To learn more, see Penn State's "Plagiarism Tutorial for Students."

Course Copyright

All course materials students receive or to which students have online access are protected by copyright laws. Students may use course materials and make copies for their own use as needed, but unauthorized distribution and/or uploading of materials without the instructor’s express permission is strictly prohibited. University Policy AD 40, the University Policy Recording of Classroom Activities and Note Taking Services addresses this issue. Students who engage in the unauthorized distribution of copyrighted materials may be held in violation of the University’s Code of Conduct, and/or liable under Federal and State laws.

Accommodations for Students with Disabilities

Penn State welcomes students with disabilities into the University's educational programs. Every Penn State campus has an office for students with disabilities. The Office for Disability Services (ODS) website provides contact information for every Penn State campus. For further information, please visit the Office for Disability Services website. In order to receive consideration for reasonable accommodations, you must contact the appropriate disability services office at the campus where you are officially enrolled, participate in an intake interview, and provide documentation based on the documentation guidelines. If the documentation supports your request for reasonable accommodations, your campus’s disability services office will provide you with an accommodation letter. Please share this letter with your instructors and discuss the accommodations with them as early in your courses as possible. You must follow this process for every semester that you request accommodations.


This course abides by the Penn State Attendance Policy E-11 and Conflict Exam Policy 44-35. Please also see Illness Verification Policy, and Religious Observance Policy. Students who miss class for legitimate reasons will be given a reasonable opportunity to make up missed work, including exams and quizzes. Students are not required to secure the signature of medical personnel in the case of illness or injury and should use their best judgment on whether they are well enough to attend class or not; the University Health Center will not provide medical verification for minor illnesses or injuries. Other legitimate reasons for missing class include religious observance, family emergencies, and regularly scheduled university-approved curricular or extracurricular activities. Students who encounter serious family, health, or personal situations that result in extended absences should contact the Office of Student and Family Services for help. Whenever possible, students participating in University-approved activities should submit to the instructor a Class Absence Form available from the Registrar's Office, at least one week prior to the activity.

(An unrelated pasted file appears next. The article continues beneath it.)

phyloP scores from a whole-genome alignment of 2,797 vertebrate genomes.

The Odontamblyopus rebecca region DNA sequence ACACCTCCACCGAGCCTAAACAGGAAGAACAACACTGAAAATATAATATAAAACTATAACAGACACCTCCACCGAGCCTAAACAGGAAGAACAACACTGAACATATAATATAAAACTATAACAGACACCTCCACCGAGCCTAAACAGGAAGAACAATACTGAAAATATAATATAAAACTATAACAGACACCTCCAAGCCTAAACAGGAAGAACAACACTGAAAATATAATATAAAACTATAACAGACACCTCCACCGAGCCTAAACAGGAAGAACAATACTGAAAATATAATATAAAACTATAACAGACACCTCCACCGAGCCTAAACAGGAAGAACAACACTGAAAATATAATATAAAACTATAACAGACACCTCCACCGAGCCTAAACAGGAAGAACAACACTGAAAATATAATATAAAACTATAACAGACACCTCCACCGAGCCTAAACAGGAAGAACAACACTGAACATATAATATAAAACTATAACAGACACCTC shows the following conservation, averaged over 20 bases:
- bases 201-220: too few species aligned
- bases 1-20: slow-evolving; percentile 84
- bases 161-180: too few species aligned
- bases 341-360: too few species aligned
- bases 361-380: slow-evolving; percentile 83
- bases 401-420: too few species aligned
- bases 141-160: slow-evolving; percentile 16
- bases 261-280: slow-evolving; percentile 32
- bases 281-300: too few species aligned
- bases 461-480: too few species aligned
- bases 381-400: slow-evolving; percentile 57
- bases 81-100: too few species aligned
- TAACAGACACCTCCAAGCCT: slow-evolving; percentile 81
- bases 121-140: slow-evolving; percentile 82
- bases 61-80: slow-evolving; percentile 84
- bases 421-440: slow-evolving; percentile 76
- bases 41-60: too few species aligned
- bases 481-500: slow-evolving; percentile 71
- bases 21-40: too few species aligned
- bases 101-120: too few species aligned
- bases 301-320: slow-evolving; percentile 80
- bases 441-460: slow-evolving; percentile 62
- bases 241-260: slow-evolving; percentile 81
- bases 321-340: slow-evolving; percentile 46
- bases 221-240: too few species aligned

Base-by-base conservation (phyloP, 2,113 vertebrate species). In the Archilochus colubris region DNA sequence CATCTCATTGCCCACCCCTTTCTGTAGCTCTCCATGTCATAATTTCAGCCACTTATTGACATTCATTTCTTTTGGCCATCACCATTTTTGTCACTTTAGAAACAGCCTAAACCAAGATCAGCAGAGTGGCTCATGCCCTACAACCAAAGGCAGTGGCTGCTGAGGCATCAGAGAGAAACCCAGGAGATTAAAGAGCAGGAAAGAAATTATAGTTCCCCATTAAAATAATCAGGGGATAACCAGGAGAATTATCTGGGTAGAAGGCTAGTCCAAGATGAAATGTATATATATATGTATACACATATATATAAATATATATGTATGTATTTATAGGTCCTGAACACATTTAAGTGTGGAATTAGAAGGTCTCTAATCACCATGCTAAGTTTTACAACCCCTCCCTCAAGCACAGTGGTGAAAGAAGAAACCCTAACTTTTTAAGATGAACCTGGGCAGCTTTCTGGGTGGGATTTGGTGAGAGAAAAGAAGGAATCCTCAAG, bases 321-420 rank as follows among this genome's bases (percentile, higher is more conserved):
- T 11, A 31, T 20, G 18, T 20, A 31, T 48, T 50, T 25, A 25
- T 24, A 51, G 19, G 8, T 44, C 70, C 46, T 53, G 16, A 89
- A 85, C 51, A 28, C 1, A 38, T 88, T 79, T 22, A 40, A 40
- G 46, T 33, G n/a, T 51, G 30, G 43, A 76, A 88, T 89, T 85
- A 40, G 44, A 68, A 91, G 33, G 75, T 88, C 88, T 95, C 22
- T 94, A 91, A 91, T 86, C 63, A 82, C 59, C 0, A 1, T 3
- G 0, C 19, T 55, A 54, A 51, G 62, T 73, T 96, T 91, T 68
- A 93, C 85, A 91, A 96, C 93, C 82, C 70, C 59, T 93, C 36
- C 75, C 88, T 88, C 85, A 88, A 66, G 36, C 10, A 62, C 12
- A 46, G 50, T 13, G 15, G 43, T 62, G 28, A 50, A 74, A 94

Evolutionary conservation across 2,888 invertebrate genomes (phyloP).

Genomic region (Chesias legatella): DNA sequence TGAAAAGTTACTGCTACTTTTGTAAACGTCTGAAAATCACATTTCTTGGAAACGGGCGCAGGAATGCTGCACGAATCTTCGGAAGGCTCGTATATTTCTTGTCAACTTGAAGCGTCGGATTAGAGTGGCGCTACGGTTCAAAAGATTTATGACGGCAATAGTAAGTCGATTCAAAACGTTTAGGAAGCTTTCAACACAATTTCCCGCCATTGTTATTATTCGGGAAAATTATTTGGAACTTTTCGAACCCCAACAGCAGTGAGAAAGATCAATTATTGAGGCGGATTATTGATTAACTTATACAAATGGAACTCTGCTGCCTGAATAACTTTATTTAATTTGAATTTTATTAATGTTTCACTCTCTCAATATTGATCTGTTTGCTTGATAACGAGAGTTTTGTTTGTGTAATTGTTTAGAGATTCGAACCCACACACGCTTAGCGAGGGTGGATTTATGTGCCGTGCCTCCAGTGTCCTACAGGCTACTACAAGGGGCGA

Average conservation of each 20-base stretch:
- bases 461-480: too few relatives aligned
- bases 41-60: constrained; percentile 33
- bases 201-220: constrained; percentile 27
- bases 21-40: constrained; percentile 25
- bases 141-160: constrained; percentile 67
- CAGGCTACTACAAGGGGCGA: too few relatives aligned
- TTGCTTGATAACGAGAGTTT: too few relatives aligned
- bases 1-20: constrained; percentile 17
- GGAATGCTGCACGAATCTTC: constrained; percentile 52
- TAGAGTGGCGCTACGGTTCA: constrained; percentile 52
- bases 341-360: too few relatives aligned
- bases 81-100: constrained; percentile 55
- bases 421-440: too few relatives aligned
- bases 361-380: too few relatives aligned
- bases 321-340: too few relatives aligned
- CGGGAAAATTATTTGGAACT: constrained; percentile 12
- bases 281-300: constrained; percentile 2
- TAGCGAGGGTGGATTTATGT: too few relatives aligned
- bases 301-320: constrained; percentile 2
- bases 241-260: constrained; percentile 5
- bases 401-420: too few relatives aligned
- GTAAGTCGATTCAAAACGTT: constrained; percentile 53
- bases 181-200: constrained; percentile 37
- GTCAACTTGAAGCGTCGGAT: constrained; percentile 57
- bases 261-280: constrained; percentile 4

Weather Delays

Campus emergencies, including weather delays, are announced on Penn State News and communicated to cell phones, email, the Penn State Facebook page, and Twitter via PSUAlert (Sign up at:

Penn State E-mail Accounts, Learning Management System and Social Media

All official communications from Penn State are sent to students' Penn State e-mail accounts. Be sure to check your Penn State account regularly, or forward your Penn State e-mail to your preferred e-mail account, so you don't miss any important information.

You will require a Facebook account to participate in the Commodity Trading portion of this course.  See the instructor immediately if you do not have a Facebook account.

Deferred Grades

If you are prevented from completing this course within the prescribed amount of time, it is possible to have the grade deferred with the concurrence of the instructor. To seek a deferred grade, you must submit a written request (by e-mail or U.S. post) to your instructor describing the reason(s) for the request. It is up to your instructor to determine whether or not you will be permitted to receive a deferred grade. If, for any reason, the course work for the deferred grade is not complete by the assigned time, a grade of "F" will be automatically entered on your transcript.